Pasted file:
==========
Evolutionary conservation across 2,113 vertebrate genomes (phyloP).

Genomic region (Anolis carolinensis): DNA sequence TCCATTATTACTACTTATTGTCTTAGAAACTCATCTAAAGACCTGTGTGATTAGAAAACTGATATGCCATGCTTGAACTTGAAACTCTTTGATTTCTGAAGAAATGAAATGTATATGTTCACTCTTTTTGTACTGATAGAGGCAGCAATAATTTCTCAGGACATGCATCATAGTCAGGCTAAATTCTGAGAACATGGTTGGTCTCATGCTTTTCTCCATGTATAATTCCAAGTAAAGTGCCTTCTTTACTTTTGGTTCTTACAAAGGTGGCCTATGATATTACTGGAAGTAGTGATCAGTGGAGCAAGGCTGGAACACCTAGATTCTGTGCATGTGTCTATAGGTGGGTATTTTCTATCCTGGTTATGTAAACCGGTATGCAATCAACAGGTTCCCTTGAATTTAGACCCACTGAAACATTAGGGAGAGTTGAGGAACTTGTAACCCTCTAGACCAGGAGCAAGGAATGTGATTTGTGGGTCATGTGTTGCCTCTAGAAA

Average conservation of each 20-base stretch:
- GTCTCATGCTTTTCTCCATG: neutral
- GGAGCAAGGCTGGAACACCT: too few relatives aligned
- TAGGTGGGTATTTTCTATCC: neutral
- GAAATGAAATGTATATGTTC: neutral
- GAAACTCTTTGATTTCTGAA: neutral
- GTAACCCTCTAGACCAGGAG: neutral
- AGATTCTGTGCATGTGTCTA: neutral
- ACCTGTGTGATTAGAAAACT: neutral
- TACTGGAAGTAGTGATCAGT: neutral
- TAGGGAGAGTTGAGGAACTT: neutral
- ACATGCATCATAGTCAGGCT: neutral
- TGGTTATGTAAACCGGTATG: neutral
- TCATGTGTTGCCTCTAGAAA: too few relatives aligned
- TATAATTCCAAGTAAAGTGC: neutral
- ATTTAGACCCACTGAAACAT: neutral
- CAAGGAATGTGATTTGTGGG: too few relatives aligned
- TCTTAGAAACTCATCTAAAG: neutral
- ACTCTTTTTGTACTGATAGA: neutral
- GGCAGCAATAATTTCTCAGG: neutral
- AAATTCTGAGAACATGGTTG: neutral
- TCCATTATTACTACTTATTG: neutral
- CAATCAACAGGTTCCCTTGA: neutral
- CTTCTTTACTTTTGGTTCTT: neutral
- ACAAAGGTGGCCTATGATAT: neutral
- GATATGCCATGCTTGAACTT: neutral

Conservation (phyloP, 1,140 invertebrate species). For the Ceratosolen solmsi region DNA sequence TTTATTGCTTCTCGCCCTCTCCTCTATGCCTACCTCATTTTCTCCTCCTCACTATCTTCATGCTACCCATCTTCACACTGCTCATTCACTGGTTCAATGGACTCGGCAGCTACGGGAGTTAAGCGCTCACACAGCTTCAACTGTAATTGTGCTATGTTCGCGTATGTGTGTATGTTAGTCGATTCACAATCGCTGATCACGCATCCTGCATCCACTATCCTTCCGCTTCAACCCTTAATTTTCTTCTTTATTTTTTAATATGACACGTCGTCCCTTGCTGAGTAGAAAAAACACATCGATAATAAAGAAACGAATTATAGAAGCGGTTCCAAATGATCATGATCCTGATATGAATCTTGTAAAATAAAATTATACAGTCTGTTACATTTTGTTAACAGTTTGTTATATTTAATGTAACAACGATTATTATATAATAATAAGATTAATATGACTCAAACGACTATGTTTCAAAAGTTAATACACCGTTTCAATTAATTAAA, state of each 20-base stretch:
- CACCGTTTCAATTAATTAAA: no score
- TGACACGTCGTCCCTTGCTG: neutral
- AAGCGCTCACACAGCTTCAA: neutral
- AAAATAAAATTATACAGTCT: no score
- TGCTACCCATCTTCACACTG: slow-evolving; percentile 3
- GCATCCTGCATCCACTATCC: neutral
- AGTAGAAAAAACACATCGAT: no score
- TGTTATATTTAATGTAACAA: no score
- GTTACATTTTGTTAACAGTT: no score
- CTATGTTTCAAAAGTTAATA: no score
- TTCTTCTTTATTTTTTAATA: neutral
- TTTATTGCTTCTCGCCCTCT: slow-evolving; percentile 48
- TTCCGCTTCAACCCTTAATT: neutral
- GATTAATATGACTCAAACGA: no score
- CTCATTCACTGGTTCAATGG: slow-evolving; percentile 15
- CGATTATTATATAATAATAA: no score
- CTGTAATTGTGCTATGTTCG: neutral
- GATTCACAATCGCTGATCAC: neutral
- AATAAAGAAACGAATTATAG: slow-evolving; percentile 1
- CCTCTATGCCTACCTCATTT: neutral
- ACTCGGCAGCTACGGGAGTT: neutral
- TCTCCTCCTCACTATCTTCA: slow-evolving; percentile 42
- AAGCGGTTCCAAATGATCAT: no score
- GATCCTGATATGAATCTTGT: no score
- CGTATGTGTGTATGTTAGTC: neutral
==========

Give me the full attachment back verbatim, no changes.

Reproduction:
Evolutionary conservation across 2,113 vertebrate genomes (phyloP).

Genomic region (Anolis carolinensis): DNA sequence TCCATTATTACTACTTATTGTCTTAGAAACTCATCTAAAGACCTGTGTGATTAGAAAACTGATATGCCATGCTTGAACTTGAAACTCTTTGATTTCTGAAGAAATGAAATGTATATGTTCACTCTTTTTGTACTGATAGAGGCAGCAATAATTTCTCAGGACATGCATCATAGTCAGGCTAAATTCTGAGAACATGGTTGGTCTCATGCTTTTCTCCATGTATAATTCCAAGTAAAGTGCCTTCTTTACTTTTGGTTCTTACAAAGGTGGCCTATGATATTACTGGAAGTAGTGATCAGTGGAGCAAGGCTGGAACACCTAGATTCTGTGCATGTGTCTATAGGTGGGTATTTTCTATCCTGGTTATGTAAACCGGTATGCAATCAACAGGTTCCCTTGAATTTAGACCCACTGAAACATTAGGGAGAGTTGAGGAACTTGTAACCCTCTAGACCAGGAGCAAGGAATGTGATTTGTGGGTCATGTGTTGCCTCTAGAAA

Average conservation of each 20-base stretch:
- GTCTCATGCTTTTCTCCATG: neutral
- GGAGCAAGGCTGGAACACCT: too few relatives aligned
- TAGGTGGGTATTTTCTATCC: neutral
- GAAATGAAATGTATATGTTC: neutral
- GAAACTCTTTGATTTCTGAA: neutral
- GTAACCCTCTAGACCAGGAG: neutral
- AGATTCTGTGCATGTGTCTA: neutral
- ACCTGTGTGATTAGAAAACT: neutral
- TACTGGAAGTAGTGATCAGT: neutral
- TAGGGAGAGTTGAGGAACTT: neutral
- ACATGCATCATAGTCAGGCT: neutral
- TGGTTATGTAAACCGGTATG: neutral
- TCATGTGTTGCCTCTAGAAA: too few relatives aligned
- TATAATTCCAAGTAAAGTGC: neutral
- ATTTAGACCCACTGAAACAT: neutral
- CAAGGAATGTGATTTGTGGG: too few relatives aligned
- TCTTAGAAACTCATCTAAAG: neutral
- ACTCTTTTTGTACTGATAGA: neutral
- GGCAGCAATAATTTCTCAGG: neutral
- AAATTCTGAGAACATGGTTG: neutral
- TCCATTATTACTACTTATTG: neutral
- CAATCAACAGGTTCCCTTGA: neutral
- CTTCTTTACTTTTGGTTCTT: neutral
- ACAAAGGTGGCCTATGATAT: neutral
- GATATGCCATGCTTGAACTT: neutral

Conservation (phyloP, 1,140 invertebrate species). For the Ceratosolen solmsi region DNA sequence TTTATTGCTTCTCGCCCTCTCCTCTATGCCTACCTCATTTTCTCCTCCTCACTATCTTCATGCTACCCATCTTCACACTGCTCATTCACTGGTTCAATGGACTCGGCAGCTACGGGAGTTAAGCGCTCACACAGCTTCAACTGTAATTGTGCTATGTTCGCGTATGTGTGTATGTTAGTCGATTCACAATCGCTGATCACGCATCCTGCATCCACTATCCTTCCGCTTCAACCCTTAATTTTCTTCTTTATTTTTTAATATGACACGTCGTCCCTTGCTGAGTAGAAAAAACACATCGATAATAAAGAAACGAATTATAGAAGCGGTTCCAAATGATCATGATCCTGATATGAATCTTGTAAAATAAAATTATACAGTCTGTTACATTTTGTTAACAGTTTGTTATATTTAATGTAACAACGATTATTATATAATAATAAGATTAATATGACTCAAACGACTATGTTTCAAAAGTTAATACACCGTTTCAATTAATTAAA, state of each 20-base stretch:
- CACCGTTTCAATTAATTAAA: no score
- TGACACGTCGTCCCTTGCTG: neutral
- AAGCGCTCACACAGCTTCAA: neutral
- AAAATAAAATTATACAGTCT: no score
- TGCTACCCATCTTCACACTG: slow-evolving; percentile 3
- GCATCCTGCATCCACTATCC: neutral
- AGTAGAAAAAACACATCGAT: no score
- TGTTATATTTAATGTAACAA: no score
- GTTACATTTTGTTAACAGTT: no score
- CTATGTTTCAAAAGTTAATA: no score
- TTCTTCTTTATTTTTTAATA: neutral
- TTTATTGCTTCTCGCCCTCT: slow-evolving; percentile 48
- TTCCGCTTCAACCCTTAATT: neutral
- GATTAATATGACTCAAACGA: no score
- CTCATTCACTGGTTCAATGG: slow-evolving; percentile 15
- CGATTATTATATAATAATAA: no score
- CTGTAATTGTGCTATGTTCG: neutral
- GATTCACAATCGCTGATCAC: neutral
- AATAAAGAAACGAATTATAG: slow-evolving; percentile 1
- CCTCTATGCCTACCTCATTT: neutral
- ACTCGGCAGCTACGGGAGTT: neutral
- TCTCCTCCTCACTATCTTCA: slow-evolving; percentile 42
- AAGCGGTTCCAAATGATCAT: no score
- GATCCTGATATGAATCTTGT: no score
- CGTATGTGTGTATGTTAGTC: neutral